A few days later his commanding officer got a telegram from the Army hospital in the rear, reporting that Carter was missing, apparently gone AWOL from the hospital. Word was sent that it was ok and that he was back with his unit. He soldiered on to the end of the war in Germany. In July of 1945, his commanding officer signed a recommendation that he be awarded the Distinguished Service Cross, the nation's second-highest decoration for valor in combat. The DSC was approved, one of only nine awarded to black soldiers for heroism during the war.

After the war Carter went back to civilian life but was not happy so he decided that it was time to get back in uniform. The Army snapped him up for a three-year tour at his old rank. Not long after that, he was promoted to Sergeant First Class. The brass chose Carter and two other senior non-commissioned officers to train and organize a new all-black National Guard engineer unit in Southern California. Almost from the moment he re-enlisted, however, the old questions about his affiliation with the Abraham Lincoln Brigade were raised again. Army counterintelligence investigators came to interview Carter. On 21 September 1949 when his enlistment ended, he announced his intention to re-enlist for another tour, however his commanders said no. He would not be allowed to re-enlist, they said, without the specific permission of the Adjutant General of the Army. He was stunned. After years of trying to find out what the problem was and running into walls of silence, he lived out the rest of his life on the West coast working at a tire plant. Late in 1962, he was diagnosed with lung cancer and died on 30 January 1963 at UCLA Medical Center in Los Angeles, CA.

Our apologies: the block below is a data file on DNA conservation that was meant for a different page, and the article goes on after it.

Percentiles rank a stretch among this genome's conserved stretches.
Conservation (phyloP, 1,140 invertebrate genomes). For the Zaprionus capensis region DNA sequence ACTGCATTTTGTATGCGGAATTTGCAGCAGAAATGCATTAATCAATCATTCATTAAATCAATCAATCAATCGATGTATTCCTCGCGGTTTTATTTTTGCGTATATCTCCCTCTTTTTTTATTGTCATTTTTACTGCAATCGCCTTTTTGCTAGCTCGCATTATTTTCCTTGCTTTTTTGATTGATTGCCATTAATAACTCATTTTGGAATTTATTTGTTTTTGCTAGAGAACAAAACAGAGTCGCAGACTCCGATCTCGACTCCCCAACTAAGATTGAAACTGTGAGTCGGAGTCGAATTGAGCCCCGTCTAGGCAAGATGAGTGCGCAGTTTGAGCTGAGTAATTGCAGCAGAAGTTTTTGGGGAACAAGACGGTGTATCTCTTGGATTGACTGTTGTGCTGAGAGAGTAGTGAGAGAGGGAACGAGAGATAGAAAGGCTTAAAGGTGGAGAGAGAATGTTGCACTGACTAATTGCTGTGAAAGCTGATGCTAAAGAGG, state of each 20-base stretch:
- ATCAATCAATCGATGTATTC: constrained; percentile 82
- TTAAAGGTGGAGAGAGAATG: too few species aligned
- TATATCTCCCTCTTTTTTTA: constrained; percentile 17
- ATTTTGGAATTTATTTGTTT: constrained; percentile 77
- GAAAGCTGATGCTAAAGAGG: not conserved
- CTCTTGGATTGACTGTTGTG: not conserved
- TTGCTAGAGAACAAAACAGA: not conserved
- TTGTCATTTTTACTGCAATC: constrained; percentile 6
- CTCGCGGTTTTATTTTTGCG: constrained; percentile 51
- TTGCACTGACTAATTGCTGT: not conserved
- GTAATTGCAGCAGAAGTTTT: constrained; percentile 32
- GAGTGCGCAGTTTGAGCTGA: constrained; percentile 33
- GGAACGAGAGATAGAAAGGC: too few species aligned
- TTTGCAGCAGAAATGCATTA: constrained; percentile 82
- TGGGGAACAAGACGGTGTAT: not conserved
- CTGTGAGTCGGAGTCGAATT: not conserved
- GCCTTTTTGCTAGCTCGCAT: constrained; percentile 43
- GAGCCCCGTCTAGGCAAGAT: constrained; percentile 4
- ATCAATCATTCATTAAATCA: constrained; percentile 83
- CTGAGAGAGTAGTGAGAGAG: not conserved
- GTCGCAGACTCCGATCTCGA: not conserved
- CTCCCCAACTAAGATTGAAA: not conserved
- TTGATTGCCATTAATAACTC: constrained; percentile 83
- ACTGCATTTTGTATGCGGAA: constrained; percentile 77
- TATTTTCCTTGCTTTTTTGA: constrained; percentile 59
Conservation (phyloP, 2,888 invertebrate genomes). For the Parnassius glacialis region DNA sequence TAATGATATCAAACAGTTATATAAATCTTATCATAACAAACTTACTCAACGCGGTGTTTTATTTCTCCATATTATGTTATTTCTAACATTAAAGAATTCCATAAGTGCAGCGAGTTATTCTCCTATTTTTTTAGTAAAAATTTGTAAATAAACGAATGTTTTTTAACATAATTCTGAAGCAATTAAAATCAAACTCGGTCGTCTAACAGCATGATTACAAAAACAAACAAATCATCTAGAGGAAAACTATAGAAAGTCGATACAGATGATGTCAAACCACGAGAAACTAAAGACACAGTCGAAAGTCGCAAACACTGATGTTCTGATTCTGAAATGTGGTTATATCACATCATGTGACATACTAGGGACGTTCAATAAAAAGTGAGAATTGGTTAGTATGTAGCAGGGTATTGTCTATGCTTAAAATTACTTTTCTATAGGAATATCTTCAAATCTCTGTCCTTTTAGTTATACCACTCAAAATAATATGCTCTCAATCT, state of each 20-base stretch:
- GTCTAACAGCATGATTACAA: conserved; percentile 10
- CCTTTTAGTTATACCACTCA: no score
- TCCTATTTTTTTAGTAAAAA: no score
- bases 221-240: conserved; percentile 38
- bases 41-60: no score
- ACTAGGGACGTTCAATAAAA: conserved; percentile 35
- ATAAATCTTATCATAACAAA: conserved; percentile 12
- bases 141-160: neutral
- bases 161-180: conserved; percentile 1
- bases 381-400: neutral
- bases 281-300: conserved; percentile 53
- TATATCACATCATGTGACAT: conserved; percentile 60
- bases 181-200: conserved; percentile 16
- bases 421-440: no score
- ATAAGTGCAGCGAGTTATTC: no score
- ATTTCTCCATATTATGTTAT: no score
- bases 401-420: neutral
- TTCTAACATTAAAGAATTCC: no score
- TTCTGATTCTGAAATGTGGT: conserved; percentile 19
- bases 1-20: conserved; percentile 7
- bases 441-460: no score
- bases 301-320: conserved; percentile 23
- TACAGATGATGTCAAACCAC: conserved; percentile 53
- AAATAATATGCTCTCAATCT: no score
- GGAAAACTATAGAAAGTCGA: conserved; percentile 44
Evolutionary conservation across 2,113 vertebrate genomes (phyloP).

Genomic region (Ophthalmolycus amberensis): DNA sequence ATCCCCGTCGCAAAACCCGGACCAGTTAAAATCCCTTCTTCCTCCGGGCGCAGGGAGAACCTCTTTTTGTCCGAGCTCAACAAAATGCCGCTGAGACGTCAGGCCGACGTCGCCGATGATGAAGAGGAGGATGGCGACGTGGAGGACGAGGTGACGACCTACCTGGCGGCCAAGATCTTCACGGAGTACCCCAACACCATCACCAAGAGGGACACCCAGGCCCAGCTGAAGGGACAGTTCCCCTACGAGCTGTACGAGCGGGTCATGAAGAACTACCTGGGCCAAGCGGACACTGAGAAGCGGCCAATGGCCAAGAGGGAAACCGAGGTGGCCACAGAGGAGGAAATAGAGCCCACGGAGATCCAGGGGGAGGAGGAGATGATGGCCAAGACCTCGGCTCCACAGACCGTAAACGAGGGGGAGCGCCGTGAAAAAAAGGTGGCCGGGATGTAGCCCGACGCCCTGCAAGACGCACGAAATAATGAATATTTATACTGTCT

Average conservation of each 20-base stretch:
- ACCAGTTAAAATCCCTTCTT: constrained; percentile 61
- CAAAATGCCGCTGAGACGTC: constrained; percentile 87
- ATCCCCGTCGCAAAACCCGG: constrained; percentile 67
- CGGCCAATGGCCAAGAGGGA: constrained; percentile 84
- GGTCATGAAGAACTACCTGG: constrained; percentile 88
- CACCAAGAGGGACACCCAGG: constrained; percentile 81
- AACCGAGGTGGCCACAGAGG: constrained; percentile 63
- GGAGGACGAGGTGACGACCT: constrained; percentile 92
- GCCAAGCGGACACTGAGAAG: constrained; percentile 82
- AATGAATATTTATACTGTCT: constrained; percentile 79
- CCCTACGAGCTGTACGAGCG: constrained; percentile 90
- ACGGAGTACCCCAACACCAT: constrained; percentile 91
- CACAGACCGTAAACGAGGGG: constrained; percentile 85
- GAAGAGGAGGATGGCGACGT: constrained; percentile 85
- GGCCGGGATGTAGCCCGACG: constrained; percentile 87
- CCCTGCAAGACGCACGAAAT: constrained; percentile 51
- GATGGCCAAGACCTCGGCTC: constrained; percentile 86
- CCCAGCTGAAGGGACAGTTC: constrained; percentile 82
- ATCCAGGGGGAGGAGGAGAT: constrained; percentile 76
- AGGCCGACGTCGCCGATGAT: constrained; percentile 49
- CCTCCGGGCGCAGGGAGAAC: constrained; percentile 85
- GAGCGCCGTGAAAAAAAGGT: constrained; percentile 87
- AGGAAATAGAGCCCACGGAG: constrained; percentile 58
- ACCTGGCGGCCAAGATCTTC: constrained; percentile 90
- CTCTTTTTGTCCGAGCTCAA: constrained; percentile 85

He died without a single thought that more than three decades later he would become California's most decorated black hero of World War II. He was buried in the Sawtelle National Cemetery in Los Angeles.

That might have been the end, except that a study was undertaken by the U.S. Army in 1995-96 to determine why no black soldiers in World War II had received a Medal of Honor. The study focused on the nine black soldiers who had earned the DSC. A special Army Awards Board panel determined that seven of those DSC recipients, Carter included, should have their awards upgraded to the highest combat award for valor, the Medal of Honor. President William J. Clinton in 1997 righted some of the wrongs inflicted on Staff Sergeant Edward Allen Carter, Jr. during his lifetime when he posthumously awarded him this country's highest decoration for heroism in combat, the Medal of Honor.